• #67 Add keyboard support for Calculation keyboard. (Bartosz Kosiorek )
  • #68 Fix ScrollableView behavior with few items visible. (Giulio Collura)
  • #69 Improve manifest.json generation. (Giulio Collura)
  • #70 Launchpad automatic translations update.
  • #71 Fix translation generation. (Bartosz Kosiorek)
  • #72 Launchpad automatic translations update.
  • #73 Updated math.js to 1.2.0. (Riccardo Padovani)


on January 22, 2015 09:00 PM

The second alpha of the Vivid Vervet (to become 15.04) has now been released!

Pre-releases of the Vivid Vervet are *not* encouraged for anyone needing a stable system or anyone who is not comfortable running into occasional, even frequent breakage. They are, however, recommended for Ubuntu flavor developers and those who want to help in testing, reporting and fixing bugs as we work towards getting this release ready.

Alpha 2 includes a number of software updates that are ready for wider testing. This is quite an early set of images, so you should expect some bugs.

While these Alpha 2 images have been tested and work, except as noted in the release notes, Ubuntu developers are continuing to improve the Vivid Vervet. In particular, once newer daily images are available, system installation bugs identified in the Alpha 2 installer should be verified against the current daily image before being reported in Launchpad. Using an obsolete image to re-report bugs that have already been fixed wastes your time and the time of developers who are busy trying to make 15.04 the best Ubuntu release yet. Always ensure your system is up to date before reporting bugs.

This alpha features images for Kubuntu, Lubuntu, Ubuntu GNOME, UbuntuKylin and the Ubuntu Cloud images.


Kubuntu uses KDE software and now features the new Plasma 5 desktop. The Alpha-2 images can be downloaded at:


More information on Kubuntu Alpha-2 can be found here:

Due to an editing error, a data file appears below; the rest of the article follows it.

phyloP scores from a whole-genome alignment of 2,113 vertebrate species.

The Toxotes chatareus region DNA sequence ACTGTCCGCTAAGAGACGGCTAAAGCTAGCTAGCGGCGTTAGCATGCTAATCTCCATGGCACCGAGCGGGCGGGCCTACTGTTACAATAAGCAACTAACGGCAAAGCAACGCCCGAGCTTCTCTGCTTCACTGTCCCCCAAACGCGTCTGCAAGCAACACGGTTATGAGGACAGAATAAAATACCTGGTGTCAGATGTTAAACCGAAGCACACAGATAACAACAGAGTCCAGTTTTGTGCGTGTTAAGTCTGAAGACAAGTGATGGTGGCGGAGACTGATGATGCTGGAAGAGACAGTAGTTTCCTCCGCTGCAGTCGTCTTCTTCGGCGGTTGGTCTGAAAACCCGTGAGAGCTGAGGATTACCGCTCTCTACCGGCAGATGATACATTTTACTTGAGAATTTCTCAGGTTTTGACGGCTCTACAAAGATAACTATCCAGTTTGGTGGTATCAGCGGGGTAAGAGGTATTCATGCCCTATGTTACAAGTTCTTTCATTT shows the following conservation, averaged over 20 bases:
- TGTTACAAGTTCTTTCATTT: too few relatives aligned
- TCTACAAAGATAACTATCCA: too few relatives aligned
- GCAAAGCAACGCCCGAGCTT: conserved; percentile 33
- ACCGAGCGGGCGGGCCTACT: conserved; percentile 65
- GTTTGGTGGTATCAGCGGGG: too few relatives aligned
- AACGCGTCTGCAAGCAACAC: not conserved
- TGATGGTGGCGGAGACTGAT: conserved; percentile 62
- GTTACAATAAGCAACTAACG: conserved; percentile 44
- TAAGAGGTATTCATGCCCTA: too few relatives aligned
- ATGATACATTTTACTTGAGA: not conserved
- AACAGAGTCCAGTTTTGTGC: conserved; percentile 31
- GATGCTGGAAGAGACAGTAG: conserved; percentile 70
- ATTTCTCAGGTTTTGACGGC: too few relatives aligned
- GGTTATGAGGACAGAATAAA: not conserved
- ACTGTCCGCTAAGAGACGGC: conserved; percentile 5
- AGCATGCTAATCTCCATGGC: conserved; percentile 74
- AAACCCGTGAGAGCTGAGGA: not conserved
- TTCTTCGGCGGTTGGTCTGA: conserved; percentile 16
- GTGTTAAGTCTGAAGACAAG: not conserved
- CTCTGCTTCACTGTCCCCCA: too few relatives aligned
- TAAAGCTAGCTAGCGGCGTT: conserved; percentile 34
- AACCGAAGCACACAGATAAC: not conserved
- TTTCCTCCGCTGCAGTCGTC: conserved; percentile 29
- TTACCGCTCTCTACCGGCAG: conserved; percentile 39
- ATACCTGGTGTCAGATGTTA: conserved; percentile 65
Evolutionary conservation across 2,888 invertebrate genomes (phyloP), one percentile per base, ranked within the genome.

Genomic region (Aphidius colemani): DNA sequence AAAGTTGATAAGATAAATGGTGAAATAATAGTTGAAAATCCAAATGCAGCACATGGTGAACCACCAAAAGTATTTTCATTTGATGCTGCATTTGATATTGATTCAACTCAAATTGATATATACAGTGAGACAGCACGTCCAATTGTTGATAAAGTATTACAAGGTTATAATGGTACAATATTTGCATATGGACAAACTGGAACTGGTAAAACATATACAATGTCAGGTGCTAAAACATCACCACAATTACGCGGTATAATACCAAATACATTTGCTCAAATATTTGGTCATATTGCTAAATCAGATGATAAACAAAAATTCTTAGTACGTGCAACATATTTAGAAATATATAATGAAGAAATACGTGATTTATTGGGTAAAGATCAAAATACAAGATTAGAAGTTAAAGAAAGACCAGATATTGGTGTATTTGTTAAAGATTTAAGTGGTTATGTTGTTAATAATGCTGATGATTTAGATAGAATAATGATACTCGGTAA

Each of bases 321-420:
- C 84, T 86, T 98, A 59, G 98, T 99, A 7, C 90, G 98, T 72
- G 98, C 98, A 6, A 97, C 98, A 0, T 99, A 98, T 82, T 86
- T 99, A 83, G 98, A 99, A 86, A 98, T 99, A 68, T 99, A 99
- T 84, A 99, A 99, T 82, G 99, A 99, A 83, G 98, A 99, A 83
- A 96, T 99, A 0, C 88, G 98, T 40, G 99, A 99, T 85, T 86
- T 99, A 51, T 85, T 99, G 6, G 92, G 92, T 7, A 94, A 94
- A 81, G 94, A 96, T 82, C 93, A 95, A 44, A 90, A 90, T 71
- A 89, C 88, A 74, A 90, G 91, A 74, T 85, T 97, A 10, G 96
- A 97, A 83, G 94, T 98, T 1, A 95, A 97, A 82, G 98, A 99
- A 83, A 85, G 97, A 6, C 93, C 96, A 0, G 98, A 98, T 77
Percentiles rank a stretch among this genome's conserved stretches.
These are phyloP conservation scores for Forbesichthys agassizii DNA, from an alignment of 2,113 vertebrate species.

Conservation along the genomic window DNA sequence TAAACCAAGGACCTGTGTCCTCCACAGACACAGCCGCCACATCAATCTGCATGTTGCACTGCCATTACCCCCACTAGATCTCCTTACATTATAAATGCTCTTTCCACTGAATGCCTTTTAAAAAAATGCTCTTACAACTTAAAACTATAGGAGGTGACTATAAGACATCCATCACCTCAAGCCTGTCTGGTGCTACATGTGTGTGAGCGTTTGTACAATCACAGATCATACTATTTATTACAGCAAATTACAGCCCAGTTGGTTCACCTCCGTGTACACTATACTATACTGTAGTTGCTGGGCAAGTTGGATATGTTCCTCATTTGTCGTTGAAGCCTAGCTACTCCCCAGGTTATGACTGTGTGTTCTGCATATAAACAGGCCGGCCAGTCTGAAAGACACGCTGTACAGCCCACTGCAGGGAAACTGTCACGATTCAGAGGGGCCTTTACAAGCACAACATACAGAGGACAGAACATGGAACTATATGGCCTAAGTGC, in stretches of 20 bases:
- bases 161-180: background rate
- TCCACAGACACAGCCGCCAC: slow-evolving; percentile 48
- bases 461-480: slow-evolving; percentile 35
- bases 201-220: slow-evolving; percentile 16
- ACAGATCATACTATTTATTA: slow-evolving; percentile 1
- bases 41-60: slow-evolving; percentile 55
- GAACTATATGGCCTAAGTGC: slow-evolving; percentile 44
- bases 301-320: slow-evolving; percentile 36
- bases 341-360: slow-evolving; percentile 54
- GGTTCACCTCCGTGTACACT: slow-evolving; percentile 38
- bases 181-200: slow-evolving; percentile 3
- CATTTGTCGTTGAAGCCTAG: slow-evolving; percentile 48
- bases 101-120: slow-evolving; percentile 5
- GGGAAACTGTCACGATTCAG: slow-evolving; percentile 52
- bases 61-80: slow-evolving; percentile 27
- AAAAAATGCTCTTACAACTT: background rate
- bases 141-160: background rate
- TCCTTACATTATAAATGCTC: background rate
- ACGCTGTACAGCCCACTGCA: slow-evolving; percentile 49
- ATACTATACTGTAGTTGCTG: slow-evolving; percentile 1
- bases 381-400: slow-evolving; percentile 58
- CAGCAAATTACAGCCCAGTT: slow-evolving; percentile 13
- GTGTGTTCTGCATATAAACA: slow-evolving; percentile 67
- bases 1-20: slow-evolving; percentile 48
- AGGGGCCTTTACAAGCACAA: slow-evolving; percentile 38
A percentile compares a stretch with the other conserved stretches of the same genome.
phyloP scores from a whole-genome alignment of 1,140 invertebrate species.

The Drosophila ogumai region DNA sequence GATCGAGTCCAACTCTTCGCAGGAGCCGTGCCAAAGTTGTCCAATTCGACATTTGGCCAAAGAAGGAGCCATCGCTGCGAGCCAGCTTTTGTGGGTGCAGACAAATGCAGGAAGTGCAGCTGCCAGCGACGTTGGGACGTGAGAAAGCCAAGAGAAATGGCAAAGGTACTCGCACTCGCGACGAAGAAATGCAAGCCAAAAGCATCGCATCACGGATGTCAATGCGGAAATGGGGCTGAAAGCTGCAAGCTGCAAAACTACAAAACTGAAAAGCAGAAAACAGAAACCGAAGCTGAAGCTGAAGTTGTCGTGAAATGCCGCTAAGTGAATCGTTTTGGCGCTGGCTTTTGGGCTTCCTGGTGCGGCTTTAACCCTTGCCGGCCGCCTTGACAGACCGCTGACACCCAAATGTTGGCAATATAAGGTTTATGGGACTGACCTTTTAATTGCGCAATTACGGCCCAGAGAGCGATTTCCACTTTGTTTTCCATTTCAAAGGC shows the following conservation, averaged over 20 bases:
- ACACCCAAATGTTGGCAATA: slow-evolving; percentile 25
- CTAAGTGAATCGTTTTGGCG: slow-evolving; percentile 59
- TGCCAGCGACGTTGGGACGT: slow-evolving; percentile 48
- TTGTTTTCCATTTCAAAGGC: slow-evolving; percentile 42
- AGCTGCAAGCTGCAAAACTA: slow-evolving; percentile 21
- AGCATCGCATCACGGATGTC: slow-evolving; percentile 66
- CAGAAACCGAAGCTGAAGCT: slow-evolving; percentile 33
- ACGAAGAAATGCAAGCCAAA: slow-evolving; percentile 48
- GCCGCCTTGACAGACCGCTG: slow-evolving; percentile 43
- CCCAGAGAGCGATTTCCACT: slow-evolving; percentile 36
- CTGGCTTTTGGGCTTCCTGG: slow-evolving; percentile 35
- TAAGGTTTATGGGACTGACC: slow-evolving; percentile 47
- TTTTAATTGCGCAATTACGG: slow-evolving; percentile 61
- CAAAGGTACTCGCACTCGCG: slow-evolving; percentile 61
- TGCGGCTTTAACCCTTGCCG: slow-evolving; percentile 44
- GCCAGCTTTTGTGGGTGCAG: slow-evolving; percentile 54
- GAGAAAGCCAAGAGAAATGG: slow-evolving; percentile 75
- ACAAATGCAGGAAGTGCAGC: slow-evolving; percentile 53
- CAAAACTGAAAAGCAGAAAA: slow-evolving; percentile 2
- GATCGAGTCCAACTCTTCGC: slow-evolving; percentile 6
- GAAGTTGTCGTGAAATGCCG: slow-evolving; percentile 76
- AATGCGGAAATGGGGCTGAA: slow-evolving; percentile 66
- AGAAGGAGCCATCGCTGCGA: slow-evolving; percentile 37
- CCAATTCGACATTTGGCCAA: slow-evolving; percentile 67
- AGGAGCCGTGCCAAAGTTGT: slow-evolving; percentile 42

Lubuntu is a flavour of Ubuntu based on LXDE and focused on providing a very lightweight distribution. The Alpha-2 images can be downloaded at:


More information on Lubuntu Alpha-2 can be found here:


Ubuntu GNOME

Ubuntu GNOME is an flavour of Ubuntu featuring the GNOME desktop environment. The Alpha-2 images can be downloaded at:


More information on Ubuntu GNOME Alpha-2 can be found here:



UbuntuKylin is a flavour of Ubuntu that is more suitable for Chinese users.

The Alpha-2 images can be downloaded at:


More information on UbuntuKylin Alpha-2 can be found here:


Ubuntu Cloud

Ubuntu Cloud images can be run on Amazon EC2, Openstack, SmartOS and many other clouds. The Alpha-2 images can be downloaded at:


Regular daily images for Ubuntu can be found at:


If you’re interested in following the changes as we further develop Vivid, we suggest that you subscribe to the ubuntu-devel-announce list. This is a low-traffic list (a few posts a week) carrying announcements of approved specifications, policy changes, alpha releases and other interesting events.


A big thank you to the developers and testers for their efforts to pull together this Alpha release!

Originally posted to the ubuntu-devel-announce mailing list on Thu Jan 22 15:04:50 UTC 2015 by Walter Lapchynski

on January 22, 2015 04:52 PM
The second Alpha of Vivid (to become 15.04) has now been released!

The Alpha-2 images can be downloaded at: http://cdimage.ubuntu.com/kubuntu/releases/vivid/alpha-2/

More information on Kubuntu Alpha-2 can be found here: https://wiki.ubuntu.com/VividVervet/Alpha2/Kubuntu
on January 22, 2015 03:52 PM


Ubuntu GNOME Team is glad to announce the availability of the second milestone (Alpha 2) for Ubuntu GNOME Vivid Vervet (15.04).

Kindly do take the time and read the release notes:

We would like to thank our great helpful and very supportive testers. They have responded to our urgent call for help in no time. Having high quality testers on the team make us more confident this cycle will be extraordinary and needless to mention, that is an endless motivation for us to do more and give more. Thank you so much again for all those who helped to test Alpha 1 images.

As always, if you need more information about testing, please see this page.

And, don’t hestiate to contact us if you have any question, feedback, notes, suggestions, etc – please see this page.

Thank you for choosing, testing and using Ubuntu GNOME!

on January 22, 2015 02:57 PM
Find-a-Task is the Ubuntu community's job board for volunteers.


Is your team listed?

It's the place for volunteers to find new, interesting, fulfilling ways to contribute to Ubuntu.
It's the place for them to discover your team or project.

Get listed today!

We have made it super easy to get your team onto Find-a-Task: No login, no editing. Just jump into #ubuntu-community-team with a volunteer role in mind: